Soylent Green (1973)
The year is 2022, and things are rotten. So bad are they, in fact, in this movie that the environment is wrecked, natural resources are depleted, the food supply has run out, the economy is in shambles, and cities are out of housing space for millions of desperate unemployed and homeless people who are left to haunt the streets.
How did things get so awful? You can guess. Economic growth. Mega-pollution from automobiles, the oil companies and big industry, which have combined to create a greenhouse effect that not only leaves everyone sweltering in high temps 24 hours a day, but it has wiped out all but remnants of Earth’s scenic beauty, arable land and even animals.
Those are not even the biggest cause of Earth’s mess, though. For that, you have to look at “overpopulation.” All those people, daring to have children!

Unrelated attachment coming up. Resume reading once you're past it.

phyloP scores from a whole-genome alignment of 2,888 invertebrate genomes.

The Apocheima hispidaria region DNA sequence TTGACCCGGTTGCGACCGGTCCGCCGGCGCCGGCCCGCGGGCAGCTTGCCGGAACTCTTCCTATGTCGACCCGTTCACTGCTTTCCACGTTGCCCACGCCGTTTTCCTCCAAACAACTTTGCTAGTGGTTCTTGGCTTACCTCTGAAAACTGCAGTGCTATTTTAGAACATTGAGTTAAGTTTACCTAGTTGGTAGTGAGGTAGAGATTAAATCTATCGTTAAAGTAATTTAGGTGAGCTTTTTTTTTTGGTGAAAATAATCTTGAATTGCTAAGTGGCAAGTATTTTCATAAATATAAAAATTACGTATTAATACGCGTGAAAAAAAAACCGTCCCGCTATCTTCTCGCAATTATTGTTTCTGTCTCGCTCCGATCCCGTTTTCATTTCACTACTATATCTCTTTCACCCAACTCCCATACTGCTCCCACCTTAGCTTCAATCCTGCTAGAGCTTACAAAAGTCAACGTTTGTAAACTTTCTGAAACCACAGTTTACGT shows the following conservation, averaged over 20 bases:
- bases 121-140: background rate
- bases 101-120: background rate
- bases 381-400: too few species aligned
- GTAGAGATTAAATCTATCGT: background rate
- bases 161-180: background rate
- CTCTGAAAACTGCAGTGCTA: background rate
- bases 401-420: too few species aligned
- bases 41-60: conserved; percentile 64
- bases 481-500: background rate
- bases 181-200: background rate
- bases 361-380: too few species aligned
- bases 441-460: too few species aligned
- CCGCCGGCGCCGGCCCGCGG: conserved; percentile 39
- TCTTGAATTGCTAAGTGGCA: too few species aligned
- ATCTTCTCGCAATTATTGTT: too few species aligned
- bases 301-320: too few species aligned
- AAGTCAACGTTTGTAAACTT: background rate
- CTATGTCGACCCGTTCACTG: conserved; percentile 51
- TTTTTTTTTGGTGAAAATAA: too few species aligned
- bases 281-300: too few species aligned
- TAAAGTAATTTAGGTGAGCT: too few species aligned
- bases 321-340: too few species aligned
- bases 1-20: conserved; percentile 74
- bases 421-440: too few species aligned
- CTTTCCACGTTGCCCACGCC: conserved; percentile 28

This we learn from a propagandistic, dreary montage of black-and-white photos during the film’s opening credits. The images actually depict scenes that are benign and do not prove a thing about people and economic growth being bad for the world: oil fields, factories, temporarily clogged freeways, housing tracts, crowds in bustling cityscapes. Where are photos of all the Earth’s vast rural and wild spaces?
Suspicions to the contrary, Al Gore didn’t write the script for this 1973 film. Neither did Paul Ehrlich, whose 1968 book Population Bomb and its since debunked warnings about mass starvation by the 1970s set off an explosion of anti-life, anti-economic-freedom panic that still resurfaces today. Nor did the Club of Rome write it; their also-discredited 1972 report, “The Limits of Growth,” caused alarums that continue to resound.
Now, in real life we’re in 2018, only four years removed from 2022, and obviously things aren’t anything like what this 1973 movie said they’d be. That should be a lesson to us about the credibility of the prophets of doom from the population control, environmentalist and global warming – er, climate change – pressure groups.